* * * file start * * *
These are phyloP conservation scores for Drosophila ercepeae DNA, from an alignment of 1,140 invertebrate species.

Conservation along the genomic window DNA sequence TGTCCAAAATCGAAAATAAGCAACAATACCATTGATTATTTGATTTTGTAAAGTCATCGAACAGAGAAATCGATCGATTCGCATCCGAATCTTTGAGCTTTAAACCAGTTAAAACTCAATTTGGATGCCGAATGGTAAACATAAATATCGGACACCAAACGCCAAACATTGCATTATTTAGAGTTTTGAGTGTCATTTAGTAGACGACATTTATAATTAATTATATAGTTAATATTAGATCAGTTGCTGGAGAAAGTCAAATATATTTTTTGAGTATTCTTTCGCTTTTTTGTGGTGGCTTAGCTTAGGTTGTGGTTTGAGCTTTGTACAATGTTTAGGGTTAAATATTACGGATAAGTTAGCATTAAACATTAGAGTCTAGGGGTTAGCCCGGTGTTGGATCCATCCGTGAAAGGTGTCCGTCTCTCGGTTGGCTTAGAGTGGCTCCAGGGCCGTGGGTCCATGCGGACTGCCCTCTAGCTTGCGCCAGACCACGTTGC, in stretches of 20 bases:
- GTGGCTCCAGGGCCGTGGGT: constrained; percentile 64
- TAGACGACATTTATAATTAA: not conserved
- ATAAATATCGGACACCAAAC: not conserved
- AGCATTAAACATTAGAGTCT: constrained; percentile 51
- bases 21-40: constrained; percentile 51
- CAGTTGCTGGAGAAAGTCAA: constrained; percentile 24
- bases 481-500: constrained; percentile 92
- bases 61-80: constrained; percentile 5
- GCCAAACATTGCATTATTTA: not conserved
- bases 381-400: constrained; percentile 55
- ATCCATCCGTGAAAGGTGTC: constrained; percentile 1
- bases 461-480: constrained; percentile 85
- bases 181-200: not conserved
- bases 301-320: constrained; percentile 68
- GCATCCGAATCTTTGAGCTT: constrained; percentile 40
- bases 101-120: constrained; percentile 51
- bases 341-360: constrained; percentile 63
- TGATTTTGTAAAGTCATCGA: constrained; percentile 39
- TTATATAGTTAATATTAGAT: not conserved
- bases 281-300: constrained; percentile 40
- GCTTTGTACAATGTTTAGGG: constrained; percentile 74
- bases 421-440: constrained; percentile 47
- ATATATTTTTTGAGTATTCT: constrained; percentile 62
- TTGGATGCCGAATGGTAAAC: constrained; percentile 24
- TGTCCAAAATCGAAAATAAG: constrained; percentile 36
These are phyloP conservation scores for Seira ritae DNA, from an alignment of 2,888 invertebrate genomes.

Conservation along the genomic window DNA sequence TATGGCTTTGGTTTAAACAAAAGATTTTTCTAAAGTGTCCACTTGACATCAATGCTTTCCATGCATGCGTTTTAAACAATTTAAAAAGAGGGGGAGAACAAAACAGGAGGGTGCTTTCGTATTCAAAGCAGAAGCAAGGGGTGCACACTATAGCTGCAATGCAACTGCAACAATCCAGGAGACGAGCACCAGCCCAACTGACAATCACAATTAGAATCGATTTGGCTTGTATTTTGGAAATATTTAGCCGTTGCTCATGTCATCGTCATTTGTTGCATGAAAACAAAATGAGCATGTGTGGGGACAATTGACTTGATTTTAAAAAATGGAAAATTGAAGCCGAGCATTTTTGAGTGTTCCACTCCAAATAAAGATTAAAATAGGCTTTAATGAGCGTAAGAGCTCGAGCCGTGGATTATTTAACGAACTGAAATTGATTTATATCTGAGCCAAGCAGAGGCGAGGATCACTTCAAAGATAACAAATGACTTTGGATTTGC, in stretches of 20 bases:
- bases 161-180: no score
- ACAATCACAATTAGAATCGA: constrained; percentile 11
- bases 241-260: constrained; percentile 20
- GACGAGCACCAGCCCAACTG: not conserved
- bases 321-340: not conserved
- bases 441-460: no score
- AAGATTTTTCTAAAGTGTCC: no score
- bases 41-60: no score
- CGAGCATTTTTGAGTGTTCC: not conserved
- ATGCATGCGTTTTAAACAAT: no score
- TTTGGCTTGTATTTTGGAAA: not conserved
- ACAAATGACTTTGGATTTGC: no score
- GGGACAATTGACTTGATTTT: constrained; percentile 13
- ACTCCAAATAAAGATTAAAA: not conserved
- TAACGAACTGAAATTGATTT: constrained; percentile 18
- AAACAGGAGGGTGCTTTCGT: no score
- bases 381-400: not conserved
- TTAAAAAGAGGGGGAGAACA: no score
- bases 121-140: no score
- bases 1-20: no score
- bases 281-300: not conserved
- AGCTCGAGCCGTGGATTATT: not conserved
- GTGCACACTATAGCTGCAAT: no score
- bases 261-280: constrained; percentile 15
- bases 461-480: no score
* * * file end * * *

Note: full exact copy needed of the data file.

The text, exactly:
These are phyloP conservation scores for Drosophila ercepeae DNA, from an alignment of 1,140 invertebrate species.

Conservation along the genomic window DNA sequence TGTCCAAAATCGAAAATAAGCAACAATACCATTGATTATTTGATTTTGTAAAGTCATCGAACAGAGAAATCGATCGATTCGCATCCGAATCTTTGAGCTTTAAACCAGTTAAAACTCAATTTGGATGCCGAATGGTAAACATAAATATCGGACACCAAACGCCAAACATTGCATTATTTAGAGTTTTGAGTGTCATTTAGTAGACGACATTTATAATTAATTATATAGTTAATATTAGATCAGTTGCTGGAGAAAGTCAAATATATTTTTTGAGTATTCTTTCGCTTTTTTGTGGTGGCTTAGCTTAGGTTGTGGTTTGAGCTTTGTACAATGTTTAGGGTTAAATATTACGGATAAGTTAGCATTAAACATTAGAGTCTAGGGGTTAGCCCGGTGTTGGATCCATCCGTGAAAGGTGTCCGTCTCTCGGTTGGCTTAGAGTGGCTCCAGGGCCGTGGGTCCATGCGGACTGCCCTCTAGCTTGCGCCAGACCACGTTGC, in stretches of 20 bases:
- GTGGCTCCAGGGCCGTGGGT: constrained; percentile 64
- TAGACGACATTTATAATTAA: not conserved
- ATAAATATCGGACACCAAAC: not conserved
- AGCATTAAACATTAGAGTCT: constrained; percentile 51
- bases 21-40: constrained; percentile 51
- CAGTTGCTGGAGAAAGTCAA: constrained; percentile 24
- bases 481-500: constrained; percentile 92
- bases 61-80: constrained; percentile 5
- GCCAAACATTGCATTATTTA: not conserved
- bases 381-400: constrained; percentile 55
- ATCCATCCGTGAAAGGTGTC: constrained; percentile 1
- bases 461-480: constrained; percentile 85
- bases 181-200: not conserved
- bases 301-320: constrained; percentile 68
- GCATCCGAATCTTTGAGCTT: constrained; percentile 40
- bases 101-120: constrained; percentile 51
- bases 341-360: constrained; percentile 63
- TGATTTTGTAAAGTCATCGA: constrained; percentile 39
- TTATATAGTTAATATTAGAT: not conserved
- bases 281-300: constrained; percentile 40
- GCTTTGTACAATGTTTAGGG: constrained; percentile 74
- bases 421-440: constrained; percentile 47
- ATATATTTTTTGAGTATTCT: constrained; percentile 62
- TTGGATGCCGAATGGTAAAC: constrained; percentile 24
- TGTCCAAAATCGAAAATAAG: constrained; percentile 36
These are phyloP conservation scores for Seira ritae DNA, from an alignment of 2,888 invertebrate genomes.

Conservation along the genomic window DNA sequence TATGGCTTTGGTTTAAACAAAAGATTTTTCTAAAGTGTCCACTTGACATCAATGCTTTCCATGCATGCGTTTTAAACAATTTAAAAAGAGGGGGAGAACAAAACAGGAGGGTGCTTTCGTATTCAAAGCAGAAGCAAGGGGTGCACACTATAGCTGCAATGCAACTGCAACAATCCAGGAGACGAGCACCAGCCCAACTGACAATCACAATTAGAATCGATTTGGCTTGTATTTTGGAAATATTTAGCCGTTGCTCATGTCATCGTCATTTGTTGCATGAAAACAAAATGAGCATGTGTGGGGACAATTGACTTGATTTTAAAAAATGGAAAATTGAAGCCGAGCATTTTTGAGTGTTCCACTCCAAATAAAGATTAAAATAGGCTTTAATGAGCGTAAGAGCTCGAGCCGTGGATTATTTAACGAACTGAAATTGATTTATATCTGAGCCAAGCAGAGGCGAGGATCACTTCAAAGATAACAAATGACTTTGGATTTGC, in stretches of 20 bases:
- bases 161-180: no score
- ACAATCACAATTAGAATCGA: constrained; percentile 11
- bases 241-260: constrained; percentile 20
- GACGAGCACCAGCCCAACTG: not conserved
- bases 321-340: not conserved
- bases 441-460: no score
- AAGATTTTTCTAAAGTGTCC: no score
- bases 41-60: no score
- CGAGCATTTTTGAGTGTTCC: not conserved
- ATGCATGCGTTTTAAACAAT: no score
- TTTGGCTTGTATTTTGGAAA: not conserved
- ACAAATGACTTTGGATTTGC: no score
- GGGACAATTGACTTGATTTT: constrained; percentile 13
- ACTCCAAATAAAGATTAAAA: not conserved
- TAACGAACTGAAATTGATTT: constrained; percentile 18
- AAACAGGAGGGTGCTTTCGT: no score
- bases 381-400: not conserved
- TTAAAAAGAGGGGGAGAACA: no score
- bases 121-140: no score
- bases 1-20: no score
- bases 281-300: not conserved
- AGCTCGAGCCGTGGATTATT: not conserved
- GTGCACACTATAGCTGCAAT: no score
- bases 261-280: constrained; percentile 15
- bases 461-480: no score